you can buy a NMB + 4M of ram and still have some money left


    so is it worth it to get the MBP or Should I get the MB with 4M of ram?


    further information and suggestions are highly appreciated :)
     
  10. shibbyshoo macrumors newbie

    Joined:
    Jul 13, 2008
    #10
    I'm almost in the same situation. I've been a PC user all my life. I've dabbled with OSX and I liked what I saw. Being a fourth year computer engineering student I haven't encountered any problems with my current laptop (a five year old Dell Inspiron) running any of my engineering based programs. Getting a MB would be enough if you just wanted to run programming apps, MATLAB etc. But if you want this laptop to last four years, I'd go for the MBP. You can't go wrong with more power and the extra money you spend will benefit you in the long run.

    Go big or go home!

    PS adding 4GB of memory to a MB won't make it amazing fast.
     
  11. Nuc macrumors 6502a

    Nuc

    Joined:
    Jan 20, 2003
    Location:
    TN
    #11
    I used a MBP for my graduate work in nuclear engineering (I used VMware and it worked great!). The gap between the MB & MBP were much bigger when I had to choose two years ago. However, you will like the extra screen on the MBP.

    If I were you I would sign up for the student developer program (Link) like I did ($99/yr). I got a big discount and they sent OS X when it was released. You should be able to get the 2.53GHz MBP for $1999 + $99 for the membership. I would upgrade the HD to the 320GB 7200 rpm for $40. It already comes with 4GB of ram so you would be set.

    Check into it.

    Nuc
     
  12. deanmadoo thread starter macrumors member

    Joined:
    Dec 25, 2008
    #12
    You can i get a 2.53Ghz for 1999?
    In the store the 2.53Ghz costs 2499.

    you get a 500dollar discount from that progarm? wow :eek:

    and does it add to your student discount?
     
  13. spgiva macrumors regular

    spgiva

    Joined:
    Feb 2, 2008
    Location:
    Philadelphia, PA
    #13
    Since money is an issue I would say wait.

    1. By next summer OSX 10.6 will (probably) already be out so you will not have to pay the $100+ for that upgrade.

    2. For the last few years apple has done some pretty decent back to school sales. Combine that with student discounts (which you can use once you have a student ID) and the difference price can be significant, I think last year with the 2 it was $300 off the higher end MBP plus a free-after-rebate nano or low end touch (which if you not need yourself you can sell for a few extra bucks).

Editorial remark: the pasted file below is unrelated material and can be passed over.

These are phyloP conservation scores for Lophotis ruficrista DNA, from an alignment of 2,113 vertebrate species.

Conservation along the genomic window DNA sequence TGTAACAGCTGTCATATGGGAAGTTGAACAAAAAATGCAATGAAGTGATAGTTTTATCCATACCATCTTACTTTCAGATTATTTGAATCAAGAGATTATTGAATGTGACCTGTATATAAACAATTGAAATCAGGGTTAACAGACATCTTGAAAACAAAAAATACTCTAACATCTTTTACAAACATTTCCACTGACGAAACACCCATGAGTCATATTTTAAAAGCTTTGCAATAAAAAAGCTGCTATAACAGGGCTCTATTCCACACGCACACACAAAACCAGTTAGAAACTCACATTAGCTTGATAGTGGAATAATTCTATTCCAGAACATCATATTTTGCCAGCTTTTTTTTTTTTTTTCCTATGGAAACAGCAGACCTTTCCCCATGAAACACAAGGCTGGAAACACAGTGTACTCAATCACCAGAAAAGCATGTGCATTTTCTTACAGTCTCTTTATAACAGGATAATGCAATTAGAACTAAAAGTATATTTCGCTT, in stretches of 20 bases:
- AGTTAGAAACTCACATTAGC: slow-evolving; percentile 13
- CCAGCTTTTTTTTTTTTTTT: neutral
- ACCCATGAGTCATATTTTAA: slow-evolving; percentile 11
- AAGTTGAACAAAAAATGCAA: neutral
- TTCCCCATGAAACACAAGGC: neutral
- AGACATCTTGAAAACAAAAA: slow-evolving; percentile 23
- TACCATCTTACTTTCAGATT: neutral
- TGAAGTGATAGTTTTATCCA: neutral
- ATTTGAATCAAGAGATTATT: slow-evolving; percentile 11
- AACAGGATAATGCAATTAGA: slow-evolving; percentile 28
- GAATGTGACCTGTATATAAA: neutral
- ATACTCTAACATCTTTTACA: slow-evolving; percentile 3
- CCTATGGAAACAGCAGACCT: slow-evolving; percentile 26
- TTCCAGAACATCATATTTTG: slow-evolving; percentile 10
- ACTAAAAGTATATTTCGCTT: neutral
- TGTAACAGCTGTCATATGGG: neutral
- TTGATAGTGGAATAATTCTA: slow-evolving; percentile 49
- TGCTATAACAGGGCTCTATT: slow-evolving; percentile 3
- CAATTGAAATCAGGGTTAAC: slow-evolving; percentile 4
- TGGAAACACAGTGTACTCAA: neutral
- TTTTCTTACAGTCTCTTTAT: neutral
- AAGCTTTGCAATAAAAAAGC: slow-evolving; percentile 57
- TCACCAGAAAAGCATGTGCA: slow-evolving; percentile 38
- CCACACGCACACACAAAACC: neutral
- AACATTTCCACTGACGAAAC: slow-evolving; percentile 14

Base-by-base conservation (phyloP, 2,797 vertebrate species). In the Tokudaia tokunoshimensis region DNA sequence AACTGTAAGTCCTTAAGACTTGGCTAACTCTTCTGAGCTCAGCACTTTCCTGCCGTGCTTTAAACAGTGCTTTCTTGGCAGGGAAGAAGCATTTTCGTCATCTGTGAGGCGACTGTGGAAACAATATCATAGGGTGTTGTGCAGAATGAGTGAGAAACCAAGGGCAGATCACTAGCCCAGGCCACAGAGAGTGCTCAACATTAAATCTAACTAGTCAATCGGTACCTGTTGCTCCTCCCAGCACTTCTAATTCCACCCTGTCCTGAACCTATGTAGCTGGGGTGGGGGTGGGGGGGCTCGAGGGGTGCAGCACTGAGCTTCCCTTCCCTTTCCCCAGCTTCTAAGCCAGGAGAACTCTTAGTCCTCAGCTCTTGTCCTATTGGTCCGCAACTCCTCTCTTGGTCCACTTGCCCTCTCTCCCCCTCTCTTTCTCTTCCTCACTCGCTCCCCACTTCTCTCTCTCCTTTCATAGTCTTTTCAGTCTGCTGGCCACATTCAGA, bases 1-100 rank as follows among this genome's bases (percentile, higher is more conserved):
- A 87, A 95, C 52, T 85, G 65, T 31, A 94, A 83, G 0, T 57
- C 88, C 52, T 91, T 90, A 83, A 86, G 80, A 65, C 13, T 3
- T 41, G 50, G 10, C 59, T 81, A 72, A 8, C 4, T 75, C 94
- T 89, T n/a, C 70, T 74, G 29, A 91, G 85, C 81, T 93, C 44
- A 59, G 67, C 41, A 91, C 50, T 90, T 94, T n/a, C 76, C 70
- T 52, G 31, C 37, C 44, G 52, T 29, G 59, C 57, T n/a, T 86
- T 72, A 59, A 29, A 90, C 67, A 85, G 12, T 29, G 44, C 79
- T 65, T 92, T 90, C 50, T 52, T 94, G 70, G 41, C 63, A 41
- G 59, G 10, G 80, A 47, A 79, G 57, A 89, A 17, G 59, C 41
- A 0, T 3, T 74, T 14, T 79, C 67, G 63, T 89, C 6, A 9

3. By next summer there may have been 1 (maybe even 2) processor speed bumps so the 2.53 may be the low end MBP at that point.

    Once the back to school sales start get the highest model you can afford. If you are going into engineering and you are planning on using this computer for all 4 years of school, you really want the best machine you can get.

    Best of luck, and no matter what you do have fun!
    -SPG

    I completly forgot about the developer discount. As far as I know you can not combine that with any other discount, but I am not certain about that as I have never used it.
     
  14. deanmadoo thread starter macrumors member

    Joined:
    Dec 25, 2008
    #14
    Thanks for the reply Spgiva

    But my school will start in about May
    Do you think there would be a CPU bump by then?

    I hope so:)
     
  15. spgiva macrumors regular

    spgiva

    Joined:
    Feb 2, 2008
    Location:
    Philadelphia, PA
    #15
    There may well be a bump in January at Mac Expo or what ever event it is that is coming up in Jan, along with the release of OS 10.6 (although no one knows until it happens). Beyond that, who know when Apple will release what, it is all a closely guarded secret that we all spend far to much time speculating about.

    There is no reason to think the student developer discount is going anywhere, it has always been the best of the apple discounts. It is a 1 time deal though (so if you use it now, you can not use it 5 years when you are an engineering grad student).

    Best of luck!
     
  16. xplor macrumors regular

    xplor

    Joined:
    Apr 18, 2008
    Location:
    Lisbon - Portugal
    #16
    i understand that aerospace engineering is like a mix between electrotecnical and mechanical engineering, since im studying the first i can tell you that using a virtual machine is more than enought for the several windows-only apps you'll need to work with, their very light-weight.
    one of the things mechanical engineers work with is autocad-like software to design parts and so on, and for that, you'll need the biggest screen you can afford.